Orchestration of “I waited in the grotto” by Nikolai Rimsky-Korsakov (No opus number, 1921)
CD: “Dmitri Shostakovich: Orchestral Works”, USSR Ministry of Culture Symphony Orchestra, Gennady Rozhdestvensky, 1982 (BMG/Melodiya 74321 59058 2)
Shostakovich’s arrangement of this Rimsky-Korsakov song, very much a student exercise, serves as another indicator of the tradition in which his musical training took place. In the text, a poem by A.N. Maykov, a lover describes waiting for, and ultimately being stood up for, a nighttime tryst; the young composer (still about fifteen years old) scales up Rimsky-Korsakov’s accompaniment into a shimmering, though not especially nocturnal, orchestral backing, in line with the senior composer’s coloristic style. In the recording at hand soprano Alla Ablaberdyeva’s lucid voice fits nicely with the instrumental effects.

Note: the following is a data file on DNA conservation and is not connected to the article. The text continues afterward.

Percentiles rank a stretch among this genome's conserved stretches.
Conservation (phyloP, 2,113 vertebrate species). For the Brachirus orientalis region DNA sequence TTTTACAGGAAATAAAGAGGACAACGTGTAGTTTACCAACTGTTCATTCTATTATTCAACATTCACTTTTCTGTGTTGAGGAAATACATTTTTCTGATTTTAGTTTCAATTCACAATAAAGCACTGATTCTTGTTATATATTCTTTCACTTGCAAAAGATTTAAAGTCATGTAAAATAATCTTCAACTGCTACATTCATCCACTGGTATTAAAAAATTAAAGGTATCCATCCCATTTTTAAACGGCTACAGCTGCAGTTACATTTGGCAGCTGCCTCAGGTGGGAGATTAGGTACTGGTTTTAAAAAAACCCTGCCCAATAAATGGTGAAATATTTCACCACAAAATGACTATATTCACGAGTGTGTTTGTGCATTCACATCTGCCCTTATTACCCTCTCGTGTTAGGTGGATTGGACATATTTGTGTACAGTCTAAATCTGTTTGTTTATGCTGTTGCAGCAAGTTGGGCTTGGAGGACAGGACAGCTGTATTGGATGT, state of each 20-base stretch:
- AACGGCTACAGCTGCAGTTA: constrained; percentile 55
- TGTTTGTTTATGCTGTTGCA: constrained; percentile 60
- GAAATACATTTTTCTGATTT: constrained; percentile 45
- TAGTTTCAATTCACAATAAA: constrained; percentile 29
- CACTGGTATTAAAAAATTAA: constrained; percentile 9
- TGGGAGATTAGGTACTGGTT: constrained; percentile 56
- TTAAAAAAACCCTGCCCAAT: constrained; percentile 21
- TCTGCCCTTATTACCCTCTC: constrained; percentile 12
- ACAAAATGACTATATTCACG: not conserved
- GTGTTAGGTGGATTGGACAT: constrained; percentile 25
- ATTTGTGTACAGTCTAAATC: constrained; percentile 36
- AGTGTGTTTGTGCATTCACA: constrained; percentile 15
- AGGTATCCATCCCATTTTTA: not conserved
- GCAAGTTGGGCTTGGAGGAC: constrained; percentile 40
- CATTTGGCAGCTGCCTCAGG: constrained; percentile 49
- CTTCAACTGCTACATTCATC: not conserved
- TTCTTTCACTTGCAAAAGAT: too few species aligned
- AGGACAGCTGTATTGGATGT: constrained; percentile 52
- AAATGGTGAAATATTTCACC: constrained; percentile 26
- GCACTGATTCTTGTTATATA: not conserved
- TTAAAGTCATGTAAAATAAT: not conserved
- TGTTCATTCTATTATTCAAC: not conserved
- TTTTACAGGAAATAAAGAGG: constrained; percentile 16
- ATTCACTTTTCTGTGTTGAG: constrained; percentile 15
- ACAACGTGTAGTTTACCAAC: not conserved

I don’t know Rimsky-Korsakov’s original setting and the Melodiya disc doesn’t contain a libretto. Maykov’s words in the original Russian are online at REC Music’s Lied and Art Song Texts Page, without an English translation. I don’t speak any Russian but plugging the whole affair into Google Translate, as of this writing, seemingly provides enough of a sense of the trajectory of the poem to get by on: The speaker waits at night in the grotto, describes the landscape and the moonlight, and finally reveals that the other never arrived. The machine translation is awkward and rather inscrutable (“thinning night mistress mullet”), but I’m impressed by the state of the art and I think it’s a good fallback when listening to foreign-language vocal music without a translated text.